jury-instruction error to which no objection was raised at trial, provided the
enumeration of error is properly enumerated and argued on appeal. Id.; State v.
Kelly, 290 Ga. 29 (1) (718 SE2d 232) (2011). Since new appellate counsel has
properly asserted an error in the jury instructions on appeal, we review the
omission of the charge on no duty to retreat to determine whether it constituted
plain error, regardless of the lack of preservation below. Id., 290 Ga. at 32;
Carruth v. State, supra, 290 Ga. at 348. Reversal is authorized if all four prongs
of the standard adopted in Kelly are met: the instruction was erroneous, the
error was obvious, the instruction likely affected the outcome of the
proceedings, and the error seriously affects the fairness, integrity or public
reputation of judicial proceedings. State v. Kelly, supra, 290 Ga. at 33.
Appellant presented a justification defense as his sole defense and the trial
court instructed the jury on the law of justification and that an actual assault
need not have been made upon a defendant in order to justify a homicide.
“[W]here self-defense is the sole defense, and the issue of retreat is raised by the
evidence or placed in issue, the defense is entitled to a charge on the principles
of retreat....” Johnson v. State, 253 Ga. 37, 39 (315 SE2d 871) (1984). Where,
as here, the defendant testified and was not questioned as to why he did not
leave the scene, the issue of retreat was not raised by the evidence so as to
support the giving of a charge on the subject. Higginbotham v. State, 287 Ga.
187 (4) (695 SE2d 210) (2010); Ward v. State, 254 Ga. 610 (2) (331 SE2d 521)
(1985). Since it was not necessary in this case to instruct the jury on no duty to
retreat in conjunction with appellant’s sole defense of justification, the first
prong of the Kelly “plain error” test is not met.
3. Appellant next contends the trial court erroneously accepted the jury’s
verdict finding appellant guilty of felony murder without requiring the jury to
decide whether the killing was mitigated by the sudden passion resulting from
serious provocation that could reduce the killing to voluntary manslaughter.
Appellant sees error in the trial court’s acceptance of the jury’s verdict that
found appellant guilty of felony murder without having entered a verdict with
regard to voluntary manslaughter.2 Appellant does not assert that the trial court
gave an improper sequential charge (compare Edge v. State, 261 Ga. 865 (414
SE2d 463) (1992)), and it is clear from the trial transcript that the trial court
correctly charged the jury on the law of malice murder, felony murder, and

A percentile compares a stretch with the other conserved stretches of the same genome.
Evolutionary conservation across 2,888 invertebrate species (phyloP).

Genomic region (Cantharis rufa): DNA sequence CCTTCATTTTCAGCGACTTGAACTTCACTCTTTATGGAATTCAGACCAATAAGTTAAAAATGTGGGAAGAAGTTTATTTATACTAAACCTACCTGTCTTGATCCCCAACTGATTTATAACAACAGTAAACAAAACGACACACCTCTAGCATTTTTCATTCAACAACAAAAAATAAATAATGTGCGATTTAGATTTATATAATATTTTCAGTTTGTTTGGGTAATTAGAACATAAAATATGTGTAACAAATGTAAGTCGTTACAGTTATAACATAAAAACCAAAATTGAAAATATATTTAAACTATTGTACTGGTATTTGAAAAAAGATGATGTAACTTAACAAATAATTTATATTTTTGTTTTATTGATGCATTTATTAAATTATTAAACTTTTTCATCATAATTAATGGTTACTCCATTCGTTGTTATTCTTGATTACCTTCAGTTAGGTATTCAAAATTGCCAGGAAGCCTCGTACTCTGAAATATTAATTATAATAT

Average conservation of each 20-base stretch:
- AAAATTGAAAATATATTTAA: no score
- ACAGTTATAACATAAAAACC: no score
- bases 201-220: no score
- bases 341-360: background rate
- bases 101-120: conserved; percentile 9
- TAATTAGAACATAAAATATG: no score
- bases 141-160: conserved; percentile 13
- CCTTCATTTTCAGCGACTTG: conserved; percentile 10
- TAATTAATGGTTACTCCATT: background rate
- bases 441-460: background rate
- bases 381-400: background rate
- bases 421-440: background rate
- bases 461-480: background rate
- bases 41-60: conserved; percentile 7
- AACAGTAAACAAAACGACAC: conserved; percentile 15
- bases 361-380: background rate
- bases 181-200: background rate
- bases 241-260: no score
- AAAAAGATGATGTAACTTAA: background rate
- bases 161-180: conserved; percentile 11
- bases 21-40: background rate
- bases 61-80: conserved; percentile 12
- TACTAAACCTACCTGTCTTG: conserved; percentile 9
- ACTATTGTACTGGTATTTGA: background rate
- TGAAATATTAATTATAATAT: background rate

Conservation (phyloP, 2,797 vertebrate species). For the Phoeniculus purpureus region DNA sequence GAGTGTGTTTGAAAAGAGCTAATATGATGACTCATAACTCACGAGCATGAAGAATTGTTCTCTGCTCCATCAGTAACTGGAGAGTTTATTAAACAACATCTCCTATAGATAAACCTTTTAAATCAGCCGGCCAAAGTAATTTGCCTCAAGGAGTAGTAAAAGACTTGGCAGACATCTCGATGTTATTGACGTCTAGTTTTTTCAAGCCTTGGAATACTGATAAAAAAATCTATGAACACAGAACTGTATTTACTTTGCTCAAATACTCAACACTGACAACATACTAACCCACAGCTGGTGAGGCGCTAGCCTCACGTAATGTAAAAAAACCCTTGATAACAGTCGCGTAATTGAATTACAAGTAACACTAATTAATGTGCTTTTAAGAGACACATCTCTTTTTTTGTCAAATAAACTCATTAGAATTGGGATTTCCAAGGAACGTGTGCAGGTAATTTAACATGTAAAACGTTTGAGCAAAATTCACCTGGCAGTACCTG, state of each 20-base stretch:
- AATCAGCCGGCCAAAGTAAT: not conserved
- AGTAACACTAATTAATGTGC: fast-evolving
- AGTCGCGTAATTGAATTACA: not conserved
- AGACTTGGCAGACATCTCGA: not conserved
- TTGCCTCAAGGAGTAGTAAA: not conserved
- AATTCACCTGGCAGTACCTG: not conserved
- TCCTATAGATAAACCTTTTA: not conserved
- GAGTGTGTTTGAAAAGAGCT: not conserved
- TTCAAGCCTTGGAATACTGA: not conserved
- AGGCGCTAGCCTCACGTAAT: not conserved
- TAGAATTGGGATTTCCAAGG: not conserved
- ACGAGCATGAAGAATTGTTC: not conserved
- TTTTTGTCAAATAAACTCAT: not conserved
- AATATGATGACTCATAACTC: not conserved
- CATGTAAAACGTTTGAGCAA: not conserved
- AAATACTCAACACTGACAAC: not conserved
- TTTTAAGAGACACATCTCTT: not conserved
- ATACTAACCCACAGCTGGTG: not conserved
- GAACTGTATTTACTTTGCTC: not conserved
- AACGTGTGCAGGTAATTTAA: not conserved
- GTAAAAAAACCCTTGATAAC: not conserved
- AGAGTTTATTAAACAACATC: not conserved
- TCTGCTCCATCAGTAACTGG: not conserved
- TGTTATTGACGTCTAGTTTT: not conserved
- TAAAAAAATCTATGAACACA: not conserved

voluntary manslaughter, and properly instructed the jury that it had to consider
whether mitigating circumstances reduced the killing to voluntary manslaughter
before it was authorized to return a guilty verdict on the malice murder or felony
murder charge. See Hayes v. State, 279 Ga. 642 (2) (619 SE2d 628) (2005);
Edge v. State, supra, 261 Ga. 865.
Edge does not require a jury to make a finding concerning the existence
or non-existence of sudden and violent passion resulting from serious
provocation before returning a guilty verdict on malice or felony murder; Edge
requires only that a jury be instructed that it must consider whether there existed
such passion and provocation prior to returning a guilty verdict on malice or
The jury was given a verdict form that listed malice murder, felony murder, aggravated
assault, voluntary manslaughter, and possession of a knife during the commission of a felony.
Under each crime was the phrase “We find the Defendant______.” The jury filled out the form
finding appellant not guilty of malice murder, guilty of felony murder, aggravated assault, and
possession of a knife, and returning no verdict with regard to voluntary manslaughter.
felony murder. Where, as here, the jury was instructed properly, we presume,
in the absence of clear evidence to the contrary, that qualified jurors followed
the trial court’s instructions to consider voluntary manslaughter before finding
a defendant guilty of felony murder. Herring v. State, 277 Ga. 317 (6c) (588
SE2d 711) (2003). There being no evidence to the contrary, we conclude that
the trial court did not err by accepting the jury’s verdict.
Judgment affirmed. All the Justices concur.